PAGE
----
School of Medicine and Health Sciences Poster Presentations

Title

Characterization of the Memory Antibody Response to Zika in a Flavivirus-Endemic Region of Colombia

Poster Number

279

Document Type

Poster

Status

Staff

Abstract Category

Immunology/Infectious Diseases

Keywords

Zika, Flavivirus Immunity, Memory Antibody Response

Publication Date

Spring 2018

Abstract

(Title)

Characterization of the Memory Antibody Response to Zika in a Flavivirus-Endemic Region of Colombia.

(Primary Presenter)

Grace Mantus

(Co-Authors)

Grace Mantus, Liliana Encinales, Andres Angelo Cadena Bonfanti, Nelly Pacheco, Aileen Chang, Rebecca Lynch

(Abstract)

With an increasing number of Zika vaccines moving through clinical trials, there is a need to better understand the antibody response caused by Zika infection in flavivirus endemic areas. In this study, we sought to determine the longevity and characteristics of the memory antibody response to Zika infection in 40 Colombian individuals infected during the 2016 epidemic. Luciferase-based neutralization assays using a recombinant viral particle (RVP) system were performed to determine individual’s neutralizing antibody titers against dengue serotypes 1 and 2 and Zika. Based on the results of the Zika RVP assay, individuals were classified as positive (ID50>500; n=20) or negative (ID50<500; n=20) for previous Zika infection. Within the Zika+ group, neutralization was further tested for sensitivity to a mutation in the lateral ridge (LR) of the Zika domain III E protein (K394A). Zika+ individuals had significantly higher neutralizing titers against dengue-1 and dengue-2 than Zika- individuals. There was no significant difference observed in the overall ability of the Zika+ group to neutralize the K394A mutant as compared to wildtype, but rare individuals demonstrated a reduction in neutralization of the mutant virus. Overall, we observed that the effects of Zika infection on an individual’s antibody response are long-lasting. Elevated titers of dengue neutralizing antibodies appear to persist at least 8 months post infection. This observation suggests that Zika infection triggers a boost in neutralizing antibody responses across dengue serotypes in flavi-immune individuals. Despite the isolation of potent neutralizing antibodies against the LR in both humans and mice challenged with Zika, we did not detect significant titers of Zika neutralizing antibodies targeting the LR. While these antibodies might be present, they do not appear to be the immunodominant response in the majority of persons infected with Zika in Colombia.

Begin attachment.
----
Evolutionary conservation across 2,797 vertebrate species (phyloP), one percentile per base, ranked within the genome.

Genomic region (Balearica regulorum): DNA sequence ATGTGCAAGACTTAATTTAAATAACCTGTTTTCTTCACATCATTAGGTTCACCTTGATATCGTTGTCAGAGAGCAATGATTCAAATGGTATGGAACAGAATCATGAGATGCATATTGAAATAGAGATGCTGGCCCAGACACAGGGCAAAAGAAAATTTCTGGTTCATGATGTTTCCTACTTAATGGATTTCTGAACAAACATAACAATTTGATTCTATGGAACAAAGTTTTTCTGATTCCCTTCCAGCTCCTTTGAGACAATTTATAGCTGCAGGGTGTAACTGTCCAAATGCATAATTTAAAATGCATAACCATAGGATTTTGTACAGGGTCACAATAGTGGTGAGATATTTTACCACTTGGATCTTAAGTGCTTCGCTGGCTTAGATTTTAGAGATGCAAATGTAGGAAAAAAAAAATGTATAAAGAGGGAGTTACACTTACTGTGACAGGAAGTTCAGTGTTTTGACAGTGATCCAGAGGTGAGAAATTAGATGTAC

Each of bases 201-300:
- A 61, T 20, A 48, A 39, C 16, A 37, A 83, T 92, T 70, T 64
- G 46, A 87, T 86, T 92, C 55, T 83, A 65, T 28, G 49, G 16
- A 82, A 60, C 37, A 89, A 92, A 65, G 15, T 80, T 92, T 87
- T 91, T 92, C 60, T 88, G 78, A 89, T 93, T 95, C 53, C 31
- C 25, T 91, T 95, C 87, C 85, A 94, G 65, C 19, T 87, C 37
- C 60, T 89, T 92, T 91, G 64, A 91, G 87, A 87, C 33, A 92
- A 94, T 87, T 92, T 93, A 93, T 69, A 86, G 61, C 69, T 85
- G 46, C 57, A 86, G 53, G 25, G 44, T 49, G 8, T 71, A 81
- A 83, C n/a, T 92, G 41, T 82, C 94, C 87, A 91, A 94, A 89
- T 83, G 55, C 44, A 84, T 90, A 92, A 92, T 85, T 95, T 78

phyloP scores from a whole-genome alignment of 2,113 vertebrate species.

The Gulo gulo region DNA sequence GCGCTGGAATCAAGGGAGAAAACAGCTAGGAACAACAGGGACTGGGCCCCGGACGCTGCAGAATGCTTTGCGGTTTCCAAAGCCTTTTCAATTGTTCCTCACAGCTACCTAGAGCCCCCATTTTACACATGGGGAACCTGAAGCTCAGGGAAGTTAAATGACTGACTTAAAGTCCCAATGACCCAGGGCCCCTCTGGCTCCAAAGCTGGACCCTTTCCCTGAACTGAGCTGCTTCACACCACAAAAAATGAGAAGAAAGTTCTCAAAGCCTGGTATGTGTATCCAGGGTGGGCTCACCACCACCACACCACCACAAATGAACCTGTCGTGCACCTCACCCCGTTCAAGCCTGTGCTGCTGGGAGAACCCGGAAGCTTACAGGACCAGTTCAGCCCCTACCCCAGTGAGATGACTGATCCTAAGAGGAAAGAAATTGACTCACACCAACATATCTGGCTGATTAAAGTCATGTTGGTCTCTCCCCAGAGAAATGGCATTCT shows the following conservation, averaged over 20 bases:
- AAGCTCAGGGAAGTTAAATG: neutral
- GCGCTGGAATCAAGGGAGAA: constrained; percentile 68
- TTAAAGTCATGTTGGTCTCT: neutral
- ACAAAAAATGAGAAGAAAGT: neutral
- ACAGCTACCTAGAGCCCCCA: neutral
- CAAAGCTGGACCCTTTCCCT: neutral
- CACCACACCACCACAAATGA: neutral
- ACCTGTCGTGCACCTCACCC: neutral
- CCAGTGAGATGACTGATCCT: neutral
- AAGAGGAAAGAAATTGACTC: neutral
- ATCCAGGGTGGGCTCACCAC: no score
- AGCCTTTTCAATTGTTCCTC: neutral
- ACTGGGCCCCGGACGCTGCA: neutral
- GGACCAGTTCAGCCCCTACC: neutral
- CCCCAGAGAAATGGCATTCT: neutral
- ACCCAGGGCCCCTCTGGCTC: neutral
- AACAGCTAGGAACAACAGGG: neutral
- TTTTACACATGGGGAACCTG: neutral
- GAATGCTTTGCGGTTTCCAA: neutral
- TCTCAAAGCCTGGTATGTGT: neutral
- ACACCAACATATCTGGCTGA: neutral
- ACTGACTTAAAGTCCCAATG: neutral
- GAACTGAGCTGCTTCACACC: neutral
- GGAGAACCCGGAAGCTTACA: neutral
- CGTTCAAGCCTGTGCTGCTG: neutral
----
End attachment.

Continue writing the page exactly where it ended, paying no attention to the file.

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Characterization of the Memory Antibody Response to Zika in a Flavivirus-Endemic Region of Colombia

(Title)

Characterization of the Memory Antibody Response to Zika in a Flavivirus-Endemic Region of Colombia.

(Primary Presenter)

Grace Mantus

(Co-Authors)

Grace Mantus, Liliana Encinales, Andres Angelo Cadena Bonfanti, Nelly Pacheco, Aileen Chang, Rebecca Lynch

(Abstract)

With an increasing number of Zika vaccines moving through clinical trials, there is a need to better understand the antibody response caused by Zika infection in flavivirus endemic areas. In this study, we sought to determine the longevity and characteristics of the memory antibody response to Zika infection in 40 Colombian individuals infected during the 2016 epidemic. Luciferase-based neutralization assays using a recombinant viral particle (RVP) system were performed to determine individual’s neutralizing antibody titers against dengue serotypes 1 and 2 and Zika. Based on the results of the Zika RVP assay, individuals were classified as positive (ID50>500; n=20) or negative (ID50<500; n=20) for previous Zika infection. Within the Zika+ group, neutralization was further tested for sensitivity to a mutation in the lateral ridge (LR) of the Zika domain III E protein (K394A). Zika+ individuals had significantly higher neutralizing titers against dengue-1 and dengue-2 than Zika- individuals. There was no significant difference observed in the overall ability of the Zika+ group to neutralize the K394A mutant as compared to wildtype, but rare individuals demonstrated a reduction in neutralization of the mutant virus. Overall, we observed that the effects of Zika infection on an individual’s antibody response are long-lasting. Elevated titers of dengue neutralizing antibodies appear to persist at least 8 months post infection. This observation suggests that Zika infection triggers a boost in neutralizing antibody responses across dengue serotypes in flavi-immune individuals. Despite the isolation of potent neutralizing antibodies against the LR in both humans and mice challenged with Zika, we did not detect significant titers of Zika neutralizing antibodies targeting the LR. While these antibodies might be present, they do not appear to be the immunodominant response in the majority of persons infected with Zika in Colombia.